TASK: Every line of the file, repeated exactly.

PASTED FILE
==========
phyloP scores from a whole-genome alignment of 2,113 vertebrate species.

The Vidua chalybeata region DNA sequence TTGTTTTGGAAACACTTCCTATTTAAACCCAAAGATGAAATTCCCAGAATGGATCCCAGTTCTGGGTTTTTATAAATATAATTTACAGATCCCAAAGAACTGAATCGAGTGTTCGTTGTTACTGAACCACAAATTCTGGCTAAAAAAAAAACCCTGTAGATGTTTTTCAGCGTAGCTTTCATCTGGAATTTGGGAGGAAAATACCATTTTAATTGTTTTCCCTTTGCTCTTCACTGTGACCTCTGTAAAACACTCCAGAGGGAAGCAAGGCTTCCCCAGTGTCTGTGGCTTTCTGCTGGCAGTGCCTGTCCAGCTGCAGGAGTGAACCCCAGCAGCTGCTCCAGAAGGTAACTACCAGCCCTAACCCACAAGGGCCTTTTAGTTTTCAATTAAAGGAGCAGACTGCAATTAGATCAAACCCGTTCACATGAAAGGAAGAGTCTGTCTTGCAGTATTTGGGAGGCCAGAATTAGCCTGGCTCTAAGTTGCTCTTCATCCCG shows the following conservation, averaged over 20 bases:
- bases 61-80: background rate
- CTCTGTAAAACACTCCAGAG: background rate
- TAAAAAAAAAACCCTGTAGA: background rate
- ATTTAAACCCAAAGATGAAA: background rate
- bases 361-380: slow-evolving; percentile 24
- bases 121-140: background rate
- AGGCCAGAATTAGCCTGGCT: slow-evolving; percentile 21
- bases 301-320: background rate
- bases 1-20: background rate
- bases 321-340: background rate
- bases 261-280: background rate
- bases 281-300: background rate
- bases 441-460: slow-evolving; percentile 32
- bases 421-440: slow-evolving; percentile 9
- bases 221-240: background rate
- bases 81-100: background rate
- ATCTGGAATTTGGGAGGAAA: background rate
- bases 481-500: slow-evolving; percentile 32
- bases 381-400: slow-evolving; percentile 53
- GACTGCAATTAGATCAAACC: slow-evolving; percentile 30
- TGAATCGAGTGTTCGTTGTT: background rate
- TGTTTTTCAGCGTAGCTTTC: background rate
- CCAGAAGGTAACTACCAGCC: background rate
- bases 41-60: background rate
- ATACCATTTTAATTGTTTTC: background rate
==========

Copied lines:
phyloP scores from a whole-genome alignment of 2,113 vertebrate species.

The Vidua chalybeata region DNA sequence TTGTTTTGGAAACACTTCCTATTTAAACCCAAAGATGAAATTCCCAGAATGGATCCCAGTTCTGGGTTTTTATAAATATAATTTACAGATCCCAAAGAACTGAATCGAGTGTTCGTTGTTACTGAACCACAAATTCTGGCTAAAAAAAAAACCCTGTAGATGTTTTTCAGCGTAGCTTTCATCTGGAATTTGGGAGGAAAATACCATTTTAATTGTTTTCCCTTTGCTCTTCACTGTGACCTCTGTAAAACACTCCAGAGGGAAGCAAGGCTTCCCCAGTGTCTGTGGCTTTCTGCTGGCAGTGCCTGTCCAGCTGCAGGAGTGAACCCCAGCAGCTGCTCCAGAAGGTAACTACCAGCCCTAACCCACAAGGGCCTTTTAGTTTTCAATTAAAGGAGCAGACTGCAATTAGATCAAACCCGTTCACATGAAAGGAAGAGTCTGTCTTGCAGTATTTGGGAGGCCAGAATTAGCCTGGCTCTAAGTTGCTCTTCATCCCG shows the following conservation, averaged over 20 bases:
- bases 61-80: background rate
- CTCTGTAAAACACTCCAGAG: background rate
- TAAAAAAAAAACCCTGTAGA: background rate
- ATTTAAACCCAAAGATGAAA: background rate
- bases 361-380: slow-evolving; percentile 24
- bases 121-140: background rate
- AGGCCAGAATTAGCCTGGCT: slow-evolving; percentile 21
- bases 301-320: background rate
- bases 1-20: background rate
- bases 321-340: background rate
- bases 261-280: background rate
- bases 281-300: background rate
- bases 441-460: slow-evolving; percentile 32
- bases 421-440: slow-evolving; percentile 9
- bases 221-240: background rate
- bases 81-100: background rate
- ATCTGGAATTTGGGAGGAAA: background rate
- bases 481-500: slow-evolving; percentile 32
- bases 381-400: slow-evolving; percentile 53
- GACTGCAATTAGATCAAACC: slow-evolving; percentile 30
- TGAATCGAGTGTTCGTTGTT: background rate
- TGTTTTTCAGCGTAGCTTTC: background rate
- CCAGAAGGTAACTACCAGCC: background rate
- bases 41-60: background rate
- ATACCATTTTAATTGTTTTC: background rate